The newest game from Frogwares' Sherlock Holmes series has critics on both sides of the fence as the game has an interesting story like its predecessors, but some gameplay aspects fall short. Sherlock Holmes: Chapter One is still early days, having only just come out November 16th, but it seems to only be resonating with players who are already a fan of the series and genre rather than attracting a new audience. Since L.A. Noire's shelving due to Team Bondi's unfortunate treatment, many have been looking to fill the sleuthing gap in gaming. Unfortunately, according to critics, Sherlock Holmes: Chapter One doesn't quite fit the shoe print.
Sherlock Holmes: Chapter One puts players in the role of a young Sherlock Holmes, solving crimes and occasionally punching faces in this installment of the series. The main focus, like previous games, is investigating crimes and putting together what happened using Sherlock's patented mind palace to come up with motives, methods and more. The game features a heavy focus on narrative with some combat throughout, but the combat has definitely been held against the finished product.
While not all critics agree on the main aspects of the game, they do agree that the combat is the weakest part of Sherlock Holmes: Chapter One. In past games, combat was very few and far in between and made use of Quick Time Events. However, that's changed in this game as Frogwares has opted for an action style for the first time which unfortunately controls stiffly and, according to Andrew McMahon's review from Twinfinite, "control like something out of a PS2 title." While the game is mainly narrative-based, meaning combat can be avoided, for the most part, there are some side quests that require combat if players are looking for game completion. The combat can also be turned off, but this means there's less to do outside of the narrative, which can be a problem for those looking for more than a story-driven game.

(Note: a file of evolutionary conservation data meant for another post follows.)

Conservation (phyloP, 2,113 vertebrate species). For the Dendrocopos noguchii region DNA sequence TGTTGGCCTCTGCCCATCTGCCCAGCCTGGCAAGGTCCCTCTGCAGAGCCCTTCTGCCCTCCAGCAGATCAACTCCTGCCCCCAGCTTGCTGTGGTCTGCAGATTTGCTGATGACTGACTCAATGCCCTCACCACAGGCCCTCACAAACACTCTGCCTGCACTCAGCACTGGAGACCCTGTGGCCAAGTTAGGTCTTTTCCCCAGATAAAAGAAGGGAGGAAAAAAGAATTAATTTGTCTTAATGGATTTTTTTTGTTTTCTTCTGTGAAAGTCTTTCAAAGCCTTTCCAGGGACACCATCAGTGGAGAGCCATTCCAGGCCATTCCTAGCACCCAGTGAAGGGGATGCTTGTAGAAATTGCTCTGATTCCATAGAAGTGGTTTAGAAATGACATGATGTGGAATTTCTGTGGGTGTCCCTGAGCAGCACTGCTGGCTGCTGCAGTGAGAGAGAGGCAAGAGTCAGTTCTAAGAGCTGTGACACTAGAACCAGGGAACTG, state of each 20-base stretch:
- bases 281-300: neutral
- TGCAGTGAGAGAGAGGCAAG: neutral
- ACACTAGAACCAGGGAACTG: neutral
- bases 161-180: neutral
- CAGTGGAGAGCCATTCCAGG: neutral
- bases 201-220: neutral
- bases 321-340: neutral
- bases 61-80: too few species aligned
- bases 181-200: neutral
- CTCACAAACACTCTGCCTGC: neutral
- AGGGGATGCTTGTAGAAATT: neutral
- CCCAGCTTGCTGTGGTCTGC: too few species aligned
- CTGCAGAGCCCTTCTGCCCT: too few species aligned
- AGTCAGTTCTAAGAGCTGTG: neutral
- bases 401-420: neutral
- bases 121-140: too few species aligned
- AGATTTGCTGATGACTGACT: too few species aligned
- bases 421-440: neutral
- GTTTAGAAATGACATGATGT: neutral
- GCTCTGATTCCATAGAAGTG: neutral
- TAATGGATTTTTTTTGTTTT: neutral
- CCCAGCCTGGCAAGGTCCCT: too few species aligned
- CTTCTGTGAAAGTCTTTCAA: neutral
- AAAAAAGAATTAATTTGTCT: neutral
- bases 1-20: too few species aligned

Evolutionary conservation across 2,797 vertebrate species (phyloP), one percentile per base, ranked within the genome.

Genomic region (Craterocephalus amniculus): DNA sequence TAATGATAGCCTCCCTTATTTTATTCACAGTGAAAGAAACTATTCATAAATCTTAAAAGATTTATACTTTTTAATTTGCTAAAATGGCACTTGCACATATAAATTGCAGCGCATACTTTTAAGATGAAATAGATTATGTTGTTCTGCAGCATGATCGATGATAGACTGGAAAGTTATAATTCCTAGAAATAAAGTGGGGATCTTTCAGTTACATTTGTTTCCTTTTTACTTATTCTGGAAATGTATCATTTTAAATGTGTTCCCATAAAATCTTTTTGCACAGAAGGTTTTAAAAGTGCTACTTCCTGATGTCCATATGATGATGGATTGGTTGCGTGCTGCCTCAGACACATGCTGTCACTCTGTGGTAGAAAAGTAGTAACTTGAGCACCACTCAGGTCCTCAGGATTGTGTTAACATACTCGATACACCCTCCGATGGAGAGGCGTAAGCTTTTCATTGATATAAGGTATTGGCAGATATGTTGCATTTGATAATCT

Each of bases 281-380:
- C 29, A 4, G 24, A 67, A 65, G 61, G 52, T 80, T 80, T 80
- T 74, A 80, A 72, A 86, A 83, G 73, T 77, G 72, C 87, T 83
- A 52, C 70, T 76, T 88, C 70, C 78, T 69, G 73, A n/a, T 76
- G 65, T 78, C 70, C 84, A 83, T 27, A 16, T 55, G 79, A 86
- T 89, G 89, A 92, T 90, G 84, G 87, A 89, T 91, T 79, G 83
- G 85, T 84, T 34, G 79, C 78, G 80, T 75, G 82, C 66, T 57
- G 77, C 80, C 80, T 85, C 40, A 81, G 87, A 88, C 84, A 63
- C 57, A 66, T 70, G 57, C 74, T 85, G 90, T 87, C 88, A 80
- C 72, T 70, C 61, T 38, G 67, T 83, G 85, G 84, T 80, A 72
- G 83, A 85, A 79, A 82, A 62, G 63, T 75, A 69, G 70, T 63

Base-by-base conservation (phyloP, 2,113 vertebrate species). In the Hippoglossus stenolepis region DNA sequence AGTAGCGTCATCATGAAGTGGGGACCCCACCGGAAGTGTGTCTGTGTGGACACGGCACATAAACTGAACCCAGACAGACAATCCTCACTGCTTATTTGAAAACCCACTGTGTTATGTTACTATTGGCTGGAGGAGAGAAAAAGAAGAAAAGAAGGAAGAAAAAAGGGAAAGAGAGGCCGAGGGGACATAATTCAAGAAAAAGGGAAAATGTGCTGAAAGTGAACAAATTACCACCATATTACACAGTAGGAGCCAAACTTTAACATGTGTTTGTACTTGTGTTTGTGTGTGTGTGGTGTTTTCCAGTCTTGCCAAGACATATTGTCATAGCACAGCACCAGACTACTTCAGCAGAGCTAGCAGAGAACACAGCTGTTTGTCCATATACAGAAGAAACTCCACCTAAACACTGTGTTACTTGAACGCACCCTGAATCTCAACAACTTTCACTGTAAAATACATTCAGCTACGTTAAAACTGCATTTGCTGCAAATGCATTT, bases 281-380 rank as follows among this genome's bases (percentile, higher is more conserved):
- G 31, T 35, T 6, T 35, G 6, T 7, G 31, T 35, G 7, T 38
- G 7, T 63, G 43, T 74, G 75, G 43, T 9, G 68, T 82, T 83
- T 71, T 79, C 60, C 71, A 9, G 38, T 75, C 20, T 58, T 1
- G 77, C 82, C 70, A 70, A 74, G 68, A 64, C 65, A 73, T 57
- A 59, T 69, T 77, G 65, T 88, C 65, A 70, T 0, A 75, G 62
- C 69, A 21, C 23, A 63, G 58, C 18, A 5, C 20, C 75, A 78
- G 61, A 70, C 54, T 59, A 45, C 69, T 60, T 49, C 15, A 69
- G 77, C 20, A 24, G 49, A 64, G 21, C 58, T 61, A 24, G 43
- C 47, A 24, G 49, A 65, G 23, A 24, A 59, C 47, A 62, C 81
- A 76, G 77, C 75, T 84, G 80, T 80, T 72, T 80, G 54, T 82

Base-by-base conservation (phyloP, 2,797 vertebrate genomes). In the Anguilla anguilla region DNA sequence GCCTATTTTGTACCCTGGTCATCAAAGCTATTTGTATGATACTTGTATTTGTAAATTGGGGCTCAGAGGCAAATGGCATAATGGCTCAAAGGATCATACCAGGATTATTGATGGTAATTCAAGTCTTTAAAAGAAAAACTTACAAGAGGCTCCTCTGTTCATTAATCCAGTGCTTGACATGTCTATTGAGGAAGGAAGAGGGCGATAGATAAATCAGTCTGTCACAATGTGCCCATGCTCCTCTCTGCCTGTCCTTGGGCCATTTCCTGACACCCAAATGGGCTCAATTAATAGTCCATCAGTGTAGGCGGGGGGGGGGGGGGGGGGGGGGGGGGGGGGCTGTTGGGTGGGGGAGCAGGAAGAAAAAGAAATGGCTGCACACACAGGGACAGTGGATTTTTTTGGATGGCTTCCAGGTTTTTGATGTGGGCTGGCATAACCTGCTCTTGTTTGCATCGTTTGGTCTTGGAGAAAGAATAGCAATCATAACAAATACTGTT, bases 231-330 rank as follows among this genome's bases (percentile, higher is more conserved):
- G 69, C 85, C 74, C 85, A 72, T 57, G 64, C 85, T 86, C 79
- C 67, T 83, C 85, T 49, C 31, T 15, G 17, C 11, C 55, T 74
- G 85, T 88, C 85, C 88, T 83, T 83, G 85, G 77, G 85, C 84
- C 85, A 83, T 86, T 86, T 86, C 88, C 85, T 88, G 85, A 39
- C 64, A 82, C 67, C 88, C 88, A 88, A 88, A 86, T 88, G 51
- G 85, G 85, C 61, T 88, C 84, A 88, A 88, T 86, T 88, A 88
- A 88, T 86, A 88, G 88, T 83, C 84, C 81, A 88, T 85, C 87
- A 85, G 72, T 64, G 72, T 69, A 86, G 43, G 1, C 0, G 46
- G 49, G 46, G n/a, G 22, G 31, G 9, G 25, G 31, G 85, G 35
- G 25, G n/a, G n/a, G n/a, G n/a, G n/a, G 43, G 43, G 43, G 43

Detailed Crime Solving
The mysteries and case solving techniques are the core gameplay for any Sherlock Holmes game and most critics agree this is the best part of the game as it should be. For Chapter One, these have been beefed up. Unlike most games, this one doesn't hold the player's hand, asking them to go from one point to another or telling them exactly where to look. Instead, the player must deduce it for themselves based on the information given and there can be wrong answers. Being wrong about a case doesn't have any major consequences but does reflect on Sherlock's case cracking skills. As Neil Bolt from Game Watcher put it, "While on one level it can feel somewhat at odds with the idea of being the world’s greatest detective, it actually speaks to the brash, cocky attitude of a young Sherlock, a brilliant boy just becoming a man, and dealing with all the instability that brings." There's no major penalty for this either, which means cases are entirely in the player's hands, and this is a good thing in a detective game.
There are also side cases, which don't require as intense investigating as the main story but are fun nonetheless. These can be found through dialogue or by exploring. Not everyone is a fan of this, however, because it means having to take the time to find things on your own and there can be a number of clues to find or sort through. Regardless, most critics concede that the actual crime-solving is fun compared to previous titles, and enhanced by the open world.
An Open but Empty World
The open world, though, has split most critics. Most found it nice to be able to explore to find clues and NPCs rather than being restricted to a small area where things are easily found. It's also what allows the use of side quests which can be found through exploration or information. However, since most of the game is centered around being a detective, there's not that much to do outside of this, making the world feel empty. Fraser Brown from PC Gamer said, "It's a miracle—an open world with almost no bullshit. You're here to sleuth, and that's exactly what you'll get to do..." while Liam Croft from PC Invasion thought, "Frogwares has once again opted to tell its story in a large open world full of different districts, except it doesn't have the budget to fill it full of interesting things to look at and engage with." There's not a ton going on in the city streets and not much to find or uncover overall. Critics feel it was a nice idea that wasn't utilized correctly and while pretty, seemingly empty with not much to do outside of gathering clues and information.
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